We're constantly tuning our workflow as we build Albatross; partly  because we're new to this, partly  because the technology is continuing to evolve as we develop, and partly because we're constantly learning new tools and tricks. In the next few posts I'm going to share some of the techniques we've picked up and hopefully they'll be helpful to you too. Warning: this is pretty technical stuff.

The most recent process tweak we've made is to our lighting and shading pipeline. For the first couple years of development we'd been using Unity's Forward rendering. This had some big impacts on the way we laid out and lit scenes. In forward rendering you can only have a few realtime lights per object before sacrificing performance, so we made a number of compromises to compensate for that: we baked most of our lights into the scene and we created special self-lit shaders for the dynamic props so that they could match the look of the static props (I know, I know, we could've used light probes for the dynamic props, but Albatross uses continuous level loading which doesn't play well with probes or realtime GI, without some significant coding effort).

This approached worked well for a time but eventually became obnoxious for a number of reasons, but the main reason I hated it was that bake times are really long and they caused me to wait overnight to see if I got the lighting right in a particular scene. And if I screwed it up, I had to re-bake the whole scene again. So I started looking for another approach.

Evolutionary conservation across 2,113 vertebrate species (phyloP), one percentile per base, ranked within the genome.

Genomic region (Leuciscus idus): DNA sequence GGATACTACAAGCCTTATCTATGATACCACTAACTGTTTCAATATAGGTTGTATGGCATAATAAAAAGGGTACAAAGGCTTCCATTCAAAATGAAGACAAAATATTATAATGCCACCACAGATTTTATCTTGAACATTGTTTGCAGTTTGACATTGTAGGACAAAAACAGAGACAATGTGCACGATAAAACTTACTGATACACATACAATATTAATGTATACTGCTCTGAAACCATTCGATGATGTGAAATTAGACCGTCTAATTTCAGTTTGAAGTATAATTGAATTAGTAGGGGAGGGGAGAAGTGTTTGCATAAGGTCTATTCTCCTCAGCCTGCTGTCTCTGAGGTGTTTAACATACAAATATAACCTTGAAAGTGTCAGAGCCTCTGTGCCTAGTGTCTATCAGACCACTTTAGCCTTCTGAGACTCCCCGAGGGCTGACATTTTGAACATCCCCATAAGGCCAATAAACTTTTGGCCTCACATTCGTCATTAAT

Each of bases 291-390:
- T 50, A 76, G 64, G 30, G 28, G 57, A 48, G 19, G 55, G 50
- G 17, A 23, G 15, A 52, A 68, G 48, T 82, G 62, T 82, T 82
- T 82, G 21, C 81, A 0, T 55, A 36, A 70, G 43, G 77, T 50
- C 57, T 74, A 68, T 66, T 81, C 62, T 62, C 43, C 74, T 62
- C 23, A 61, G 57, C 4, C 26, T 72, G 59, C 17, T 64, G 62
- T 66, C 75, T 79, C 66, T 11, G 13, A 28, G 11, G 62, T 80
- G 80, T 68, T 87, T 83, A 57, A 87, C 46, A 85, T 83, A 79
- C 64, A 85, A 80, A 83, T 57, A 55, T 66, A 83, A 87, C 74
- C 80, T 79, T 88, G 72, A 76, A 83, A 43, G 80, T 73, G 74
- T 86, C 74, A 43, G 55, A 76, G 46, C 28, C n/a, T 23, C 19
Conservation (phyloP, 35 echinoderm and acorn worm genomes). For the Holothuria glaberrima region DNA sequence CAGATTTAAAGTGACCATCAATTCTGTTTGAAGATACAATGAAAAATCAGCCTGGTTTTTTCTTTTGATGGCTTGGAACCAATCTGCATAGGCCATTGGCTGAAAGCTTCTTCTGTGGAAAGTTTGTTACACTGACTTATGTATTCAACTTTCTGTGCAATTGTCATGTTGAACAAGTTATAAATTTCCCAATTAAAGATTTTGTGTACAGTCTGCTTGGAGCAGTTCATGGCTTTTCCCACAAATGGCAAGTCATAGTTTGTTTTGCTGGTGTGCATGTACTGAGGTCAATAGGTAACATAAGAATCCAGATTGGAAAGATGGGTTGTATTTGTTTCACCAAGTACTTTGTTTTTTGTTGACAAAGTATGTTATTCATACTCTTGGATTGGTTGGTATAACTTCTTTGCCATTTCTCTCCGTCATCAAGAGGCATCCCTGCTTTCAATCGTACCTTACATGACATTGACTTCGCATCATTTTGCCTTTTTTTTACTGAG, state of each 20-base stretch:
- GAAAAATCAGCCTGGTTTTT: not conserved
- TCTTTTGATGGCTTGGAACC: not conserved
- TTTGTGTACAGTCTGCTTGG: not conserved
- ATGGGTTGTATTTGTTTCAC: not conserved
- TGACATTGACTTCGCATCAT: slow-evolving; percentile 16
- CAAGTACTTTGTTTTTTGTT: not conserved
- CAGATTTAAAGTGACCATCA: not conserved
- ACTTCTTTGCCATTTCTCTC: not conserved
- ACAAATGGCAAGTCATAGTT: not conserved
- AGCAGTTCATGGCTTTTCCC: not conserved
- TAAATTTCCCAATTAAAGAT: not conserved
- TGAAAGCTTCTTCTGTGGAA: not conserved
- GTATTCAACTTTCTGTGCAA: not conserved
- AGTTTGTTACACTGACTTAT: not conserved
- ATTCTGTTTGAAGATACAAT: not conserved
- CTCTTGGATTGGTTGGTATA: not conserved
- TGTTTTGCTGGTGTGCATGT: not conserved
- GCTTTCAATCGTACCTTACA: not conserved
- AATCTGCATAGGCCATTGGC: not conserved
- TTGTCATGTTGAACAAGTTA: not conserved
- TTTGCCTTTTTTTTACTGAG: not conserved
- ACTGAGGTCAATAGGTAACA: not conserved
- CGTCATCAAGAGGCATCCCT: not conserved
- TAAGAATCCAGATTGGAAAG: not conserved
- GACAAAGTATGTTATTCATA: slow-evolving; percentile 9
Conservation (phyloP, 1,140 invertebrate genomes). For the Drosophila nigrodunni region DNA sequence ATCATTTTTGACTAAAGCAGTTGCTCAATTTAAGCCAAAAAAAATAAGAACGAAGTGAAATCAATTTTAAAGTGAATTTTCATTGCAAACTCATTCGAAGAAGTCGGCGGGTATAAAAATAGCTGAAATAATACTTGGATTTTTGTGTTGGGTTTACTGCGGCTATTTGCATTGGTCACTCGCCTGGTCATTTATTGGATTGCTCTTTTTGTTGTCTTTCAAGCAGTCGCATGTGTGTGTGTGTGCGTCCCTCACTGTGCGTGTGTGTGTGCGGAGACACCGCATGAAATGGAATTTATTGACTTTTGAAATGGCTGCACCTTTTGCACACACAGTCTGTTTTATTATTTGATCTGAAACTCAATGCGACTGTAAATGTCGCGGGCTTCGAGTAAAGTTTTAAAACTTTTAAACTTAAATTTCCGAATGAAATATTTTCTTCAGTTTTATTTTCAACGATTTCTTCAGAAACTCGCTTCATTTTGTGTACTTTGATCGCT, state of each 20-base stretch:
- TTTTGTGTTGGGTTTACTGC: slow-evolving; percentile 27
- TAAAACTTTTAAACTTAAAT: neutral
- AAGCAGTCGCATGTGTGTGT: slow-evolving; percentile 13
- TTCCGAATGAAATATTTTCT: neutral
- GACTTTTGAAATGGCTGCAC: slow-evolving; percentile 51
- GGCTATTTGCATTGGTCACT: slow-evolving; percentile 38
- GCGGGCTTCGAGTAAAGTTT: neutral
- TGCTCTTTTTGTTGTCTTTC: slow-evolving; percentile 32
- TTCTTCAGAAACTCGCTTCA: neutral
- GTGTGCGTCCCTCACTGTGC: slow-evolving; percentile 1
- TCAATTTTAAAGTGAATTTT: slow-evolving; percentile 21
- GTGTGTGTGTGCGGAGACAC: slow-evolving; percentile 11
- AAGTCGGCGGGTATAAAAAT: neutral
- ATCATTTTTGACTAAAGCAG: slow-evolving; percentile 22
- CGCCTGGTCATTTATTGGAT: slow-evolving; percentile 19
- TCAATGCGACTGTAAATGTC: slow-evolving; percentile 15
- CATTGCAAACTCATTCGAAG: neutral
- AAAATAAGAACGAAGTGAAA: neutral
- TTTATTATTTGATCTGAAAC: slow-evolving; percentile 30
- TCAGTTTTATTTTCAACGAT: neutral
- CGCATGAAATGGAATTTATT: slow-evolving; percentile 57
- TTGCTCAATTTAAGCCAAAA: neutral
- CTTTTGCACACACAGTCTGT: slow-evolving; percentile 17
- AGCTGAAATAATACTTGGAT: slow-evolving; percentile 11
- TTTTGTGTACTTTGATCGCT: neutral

Enter deferred shading. With deferred shading you can have as many realtime lights as you want! The only downside is that it requires a great graphics card, but we're ok with that since we're targeting newer machines and consoles, not mobile (And it still runs fine on my 4-year-old Mac Pro, which is important because it's my primary dev machine). With infinite realtime lights, and a little cleverness, we can replicate most of the benefits of baked lighting (like bounced light and GI) with the major benefit that now I can see the results of my lighting setups immediately rather than having to wait hours for a bake. I also now have COMPLETE control over lighting, whereas baked lights often came with unintended consequences from bounced light and emissive surfaces.

Beyond the workflow improvements from deferred rendering, there are a few more side benefits too. 1) When you bake lights, you lose a lot of specular data, so keeping most of the lights realtime makes all those shiny things look so much better. 2) Linear Color Space and HDR FTW: image effects, bloom, and color correction work so much better with HDR. 3) realtime lights can use cookies, so we got us some IES cookies from the asset store and cookied the s%#@ out of every light, which makes a dramatic impact on realism.

I'm sure there are more benefits that I'm unaware of, and I'm sure I'm probably missing some gotcha that I'll regret down the road, but for now I really wish we had switched to deferred shading sooner.